In the past, the UNITE platform has been widely applied to create vaccine candidates for rabies, yellow fever, Dengue fever, hepatitis C and another coronavirus, SARS, so Hearl and his team felt confident that their platform could help solve the COVID-19 problem. ITI has partnered with Epivax to develop the design for the vaccine and Pharmajet to deliver the COVID-19 vaccine via its needle-free injection technology if the vaccine is approved.
'Going back to the starting days of ITI, our scientific founder was Tom August. He was a brilliant scientist that developed the LAMP concept and his background was primarily in infectious disease...He did work in HIV, Dengue fever and West Nile, SARS and MERS...For a while, we were focused on other areas of interest, but when COVID-19 hit it was the right time in our lifecycle. We had the partners and the right technology to try to solve this problem,' Hearl stated.
'For COVID-19 we can hit multiple targets on the virus, not just the spike protein. We can pull these together and create a vaccine design that will generate a better, more robust response,' said Hearl.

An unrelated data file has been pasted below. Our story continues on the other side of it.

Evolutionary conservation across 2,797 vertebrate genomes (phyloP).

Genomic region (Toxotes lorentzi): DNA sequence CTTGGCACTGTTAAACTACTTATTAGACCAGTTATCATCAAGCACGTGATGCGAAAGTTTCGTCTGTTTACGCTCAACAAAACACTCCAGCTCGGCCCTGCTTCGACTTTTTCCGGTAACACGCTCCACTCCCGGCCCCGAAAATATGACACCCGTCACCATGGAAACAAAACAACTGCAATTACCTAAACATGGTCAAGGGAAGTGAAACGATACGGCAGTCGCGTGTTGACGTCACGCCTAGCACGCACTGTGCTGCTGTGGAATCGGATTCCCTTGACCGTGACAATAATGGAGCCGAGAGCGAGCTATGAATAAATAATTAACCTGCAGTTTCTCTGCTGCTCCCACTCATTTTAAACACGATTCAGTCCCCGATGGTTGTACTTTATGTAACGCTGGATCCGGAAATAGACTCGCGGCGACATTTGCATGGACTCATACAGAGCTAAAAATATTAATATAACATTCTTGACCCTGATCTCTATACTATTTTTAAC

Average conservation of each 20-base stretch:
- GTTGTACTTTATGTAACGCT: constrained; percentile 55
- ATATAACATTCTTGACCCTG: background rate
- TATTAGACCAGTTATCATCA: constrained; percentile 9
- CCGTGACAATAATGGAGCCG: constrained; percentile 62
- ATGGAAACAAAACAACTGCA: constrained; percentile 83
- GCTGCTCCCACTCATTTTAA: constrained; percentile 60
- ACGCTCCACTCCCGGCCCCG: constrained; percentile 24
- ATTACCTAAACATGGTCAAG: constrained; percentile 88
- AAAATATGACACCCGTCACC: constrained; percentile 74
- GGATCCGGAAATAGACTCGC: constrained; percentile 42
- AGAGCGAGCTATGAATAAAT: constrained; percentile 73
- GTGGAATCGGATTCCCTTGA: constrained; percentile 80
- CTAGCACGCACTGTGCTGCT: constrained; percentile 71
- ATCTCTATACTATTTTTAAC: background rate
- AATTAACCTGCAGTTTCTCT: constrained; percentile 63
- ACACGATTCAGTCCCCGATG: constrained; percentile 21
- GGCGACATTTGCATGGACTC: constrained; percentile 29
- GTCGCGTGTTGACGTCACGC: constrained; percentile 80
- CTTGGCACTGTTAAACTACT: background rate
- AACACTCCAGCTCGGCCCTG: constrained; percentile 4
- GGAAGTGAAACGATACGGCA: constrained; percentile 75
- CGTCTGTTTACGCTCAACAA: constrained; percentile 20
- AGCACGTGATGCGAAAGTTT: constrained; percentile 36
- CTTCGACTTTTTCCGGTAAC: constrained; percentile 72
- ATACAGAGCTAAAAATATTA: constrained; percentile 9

'We have materials prepared and are conducting mouse experiments. Once we have proof of concept in an animal model we can really start looking at human safety studies for our COVID-19 vaccine hopefully later this year,' he added.
What does the future hold for ITI Hearl sees an IPO as the logical next step for the company.
'I think we will command a good valuation and be able to raise the funds we need to get our glioblastoma product commercialized. We've had investors with us for 14 years. I think they'd like to see that and I think it's a smart way forward,' Hearl said with a smile.
The hard choice to take the road 'less travelled' early in the company's history could lead ITI to a transformative IPO that could potentially make all the difference to patients and families battling COVID-19, glioblastoma, other cancers and allergies.
Along this less traveled road to whatever the future holds, Hearl and his team will continue to steadfastly follow their instincts, trust in their science, remain transparent and stay focused on helping patients in need.